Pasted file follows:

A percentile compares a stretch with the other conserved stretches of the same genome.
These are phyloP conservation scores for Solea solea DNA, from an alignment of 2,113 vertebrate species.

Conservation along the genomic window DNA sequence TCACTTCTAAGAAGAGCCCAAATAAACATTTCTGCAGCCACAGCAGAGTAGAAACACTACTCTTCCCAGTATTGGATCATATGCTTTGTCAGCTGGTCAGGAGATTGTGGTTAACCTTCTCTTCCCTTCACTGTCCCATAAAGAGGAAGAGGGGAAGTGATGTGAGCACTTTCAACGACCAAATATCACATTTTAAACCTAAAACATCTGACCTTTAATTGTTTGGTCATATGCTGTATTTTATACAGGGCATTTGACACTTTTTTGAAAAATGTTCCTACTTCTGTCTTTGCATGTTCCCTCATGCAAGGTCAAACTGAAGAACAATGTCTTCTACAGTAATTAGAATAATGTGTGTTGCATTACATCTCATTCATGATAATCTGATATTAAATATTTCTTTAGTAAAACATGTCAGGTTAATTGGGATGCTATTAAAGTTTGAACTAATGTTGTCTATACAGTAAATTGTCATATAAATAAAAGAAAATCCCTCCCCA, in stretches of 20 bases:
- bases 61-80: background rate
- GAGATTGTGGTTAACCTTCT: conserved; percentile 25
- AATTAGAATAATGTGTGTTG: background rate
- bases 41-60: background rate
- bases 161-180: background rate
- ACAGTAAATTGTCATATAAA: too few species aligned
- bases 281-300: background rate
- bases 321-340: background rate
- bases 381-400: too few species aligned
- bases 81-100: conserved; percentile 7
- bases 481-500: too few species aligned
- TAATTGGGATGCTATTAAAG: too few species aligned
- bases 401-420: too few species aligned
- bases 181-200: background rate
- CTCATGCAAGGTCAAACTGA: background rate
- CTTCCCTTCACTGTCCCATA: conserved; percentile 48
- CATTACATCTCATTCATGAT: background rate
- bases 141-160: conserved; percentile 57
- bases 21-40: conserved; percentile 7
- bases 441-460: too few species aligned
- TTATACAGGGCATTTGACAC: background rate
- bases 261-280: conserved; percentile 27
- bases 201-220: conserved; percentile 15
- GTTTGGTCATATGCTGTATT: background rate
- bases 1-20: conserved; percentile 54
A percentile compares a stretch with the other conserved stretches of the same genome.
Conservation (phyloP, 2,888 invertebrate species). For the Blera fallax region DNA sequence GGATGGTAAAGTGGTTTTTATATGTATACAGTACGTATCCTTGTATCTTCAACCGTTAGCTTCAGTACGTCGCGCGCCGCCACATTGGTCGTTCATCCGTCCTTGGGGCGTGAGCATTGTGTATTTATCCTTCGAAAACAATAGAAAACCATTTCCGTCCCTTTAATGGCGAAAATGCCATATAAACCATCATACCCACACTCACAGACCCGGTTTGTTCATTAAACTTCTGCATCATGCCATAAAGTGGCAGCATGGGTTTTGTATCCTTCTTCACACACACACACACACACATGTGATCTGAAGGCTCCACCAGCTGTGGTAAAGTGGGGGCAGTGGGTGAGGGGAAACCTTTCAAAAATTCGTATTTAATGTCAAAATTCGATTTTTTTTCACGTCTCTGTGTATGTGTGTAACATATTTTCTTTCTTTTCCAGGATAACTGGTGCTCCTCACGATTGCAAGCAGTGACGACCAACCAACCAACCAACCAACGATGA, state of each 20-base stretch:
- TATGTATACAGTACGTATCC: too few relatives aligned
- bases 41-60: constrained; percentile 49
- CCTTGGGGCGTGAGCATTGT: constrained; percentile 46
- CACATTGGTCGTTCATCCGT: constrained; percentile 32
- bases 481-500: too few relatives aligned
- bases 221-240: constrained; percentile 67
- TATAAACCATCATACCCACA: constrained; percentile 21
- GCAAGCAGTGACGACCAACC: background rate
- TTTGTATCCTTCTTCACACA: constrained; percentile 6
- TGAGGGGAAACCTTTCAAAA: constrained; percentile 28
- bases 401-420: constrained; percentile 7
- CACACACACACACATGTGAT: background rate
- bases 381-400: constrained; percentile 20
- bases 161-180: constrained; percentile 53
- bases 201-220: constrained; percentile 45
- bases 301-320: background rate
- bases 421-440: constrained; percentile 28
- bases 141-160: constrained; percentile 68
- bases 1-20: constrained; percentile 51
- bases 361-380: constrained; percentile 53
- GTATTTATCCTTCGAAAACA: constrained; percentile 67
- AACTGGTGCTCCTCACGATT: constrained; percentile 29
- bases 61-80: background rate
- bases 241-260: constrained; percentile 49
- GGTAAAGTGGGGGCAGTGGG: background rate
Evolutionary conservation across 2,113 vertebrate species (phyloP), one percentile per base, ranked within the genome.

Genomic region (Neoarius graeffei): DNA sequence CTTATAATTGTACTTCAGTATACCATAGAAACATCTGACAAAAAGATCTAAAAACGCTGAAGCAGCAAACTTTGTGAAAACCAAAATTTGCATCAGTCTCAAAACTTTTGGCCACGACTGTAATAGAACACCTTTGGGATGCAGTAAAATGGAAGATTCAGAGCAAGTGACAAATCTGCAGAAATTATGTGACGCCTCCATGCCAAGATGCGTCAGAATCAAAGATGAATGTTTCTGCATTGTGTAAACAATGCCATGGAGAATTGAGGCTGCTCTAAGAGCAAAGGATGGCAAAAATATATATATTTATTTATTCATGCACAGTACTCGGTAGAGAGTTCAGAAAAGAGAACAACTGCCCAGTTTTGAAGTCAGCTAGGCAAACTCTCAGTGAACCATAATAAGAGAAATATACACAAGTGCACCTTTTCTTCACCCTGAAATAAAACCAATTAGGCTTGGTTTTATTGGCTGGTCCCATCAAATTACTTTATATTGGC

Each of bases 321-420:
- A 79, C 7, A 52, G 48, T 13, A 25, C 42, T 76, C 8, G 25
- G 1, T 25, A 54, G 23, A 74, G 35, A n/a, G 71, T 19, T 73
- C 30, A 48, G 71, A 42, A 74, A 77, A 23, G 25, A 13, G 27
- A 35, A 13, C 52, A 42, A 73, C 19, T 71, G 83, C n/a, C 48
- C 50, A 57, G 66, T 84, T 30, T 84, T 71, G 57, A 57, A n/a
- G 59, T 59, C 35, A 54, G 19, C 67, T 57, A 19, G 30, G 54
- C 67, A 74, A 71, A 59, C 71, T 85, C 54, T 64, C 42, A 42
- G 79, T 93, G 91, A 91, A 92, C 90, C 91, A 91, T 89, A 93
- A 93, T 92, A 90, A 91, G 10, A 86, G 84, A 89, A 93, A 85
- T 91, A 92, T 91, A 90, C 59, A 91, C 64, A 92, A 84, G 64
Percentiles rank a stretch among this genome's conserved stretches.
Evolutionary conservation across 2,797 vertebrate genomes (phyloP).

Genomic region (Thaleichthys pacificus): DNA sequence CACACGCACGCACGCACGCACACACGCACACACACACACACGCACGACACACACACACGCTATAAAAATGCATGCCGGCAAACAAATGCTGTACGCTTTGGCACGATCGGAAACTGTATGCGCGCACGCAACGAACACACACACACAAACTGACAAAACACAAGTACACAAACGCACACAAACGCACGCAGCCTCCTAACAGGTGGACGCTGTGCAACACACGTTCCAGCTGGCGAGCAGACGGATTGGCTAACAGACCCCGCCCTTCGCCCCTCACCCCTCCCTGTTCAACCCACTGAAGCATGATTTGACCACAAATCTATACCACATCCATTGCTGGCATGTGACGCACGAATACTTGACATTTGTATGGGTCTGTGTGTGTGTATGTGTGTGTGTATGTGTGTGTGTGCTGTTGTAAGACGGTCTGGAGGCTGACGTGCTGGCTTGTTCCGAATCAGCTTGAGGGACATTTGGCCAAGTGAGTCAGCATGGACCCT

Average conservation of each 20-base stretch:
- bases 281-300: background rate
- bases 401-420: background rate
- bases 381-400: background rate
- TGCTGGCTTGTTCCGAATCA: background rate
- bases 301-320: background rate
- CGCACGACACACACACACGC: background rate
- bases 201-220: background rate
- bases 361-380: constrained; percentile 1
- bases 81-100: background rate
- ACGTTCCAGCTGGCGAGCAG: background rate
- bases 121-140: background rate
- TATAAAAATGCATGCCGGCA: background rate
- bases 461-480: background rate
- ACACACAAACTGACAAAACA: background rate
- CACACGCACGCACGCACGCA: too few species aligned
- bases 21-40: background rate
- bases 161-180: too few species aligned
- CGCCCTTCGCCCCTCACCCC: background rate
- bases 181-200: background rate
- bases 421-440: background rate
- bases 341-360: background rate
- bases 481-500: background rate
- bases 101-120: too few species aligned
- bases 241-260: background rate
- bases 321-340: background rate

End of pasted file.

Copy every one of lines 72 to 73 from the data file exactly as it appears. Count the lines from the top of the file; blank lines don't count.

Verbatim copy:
Average conservation of each 20-base stretch:
- bases 281-300: background rate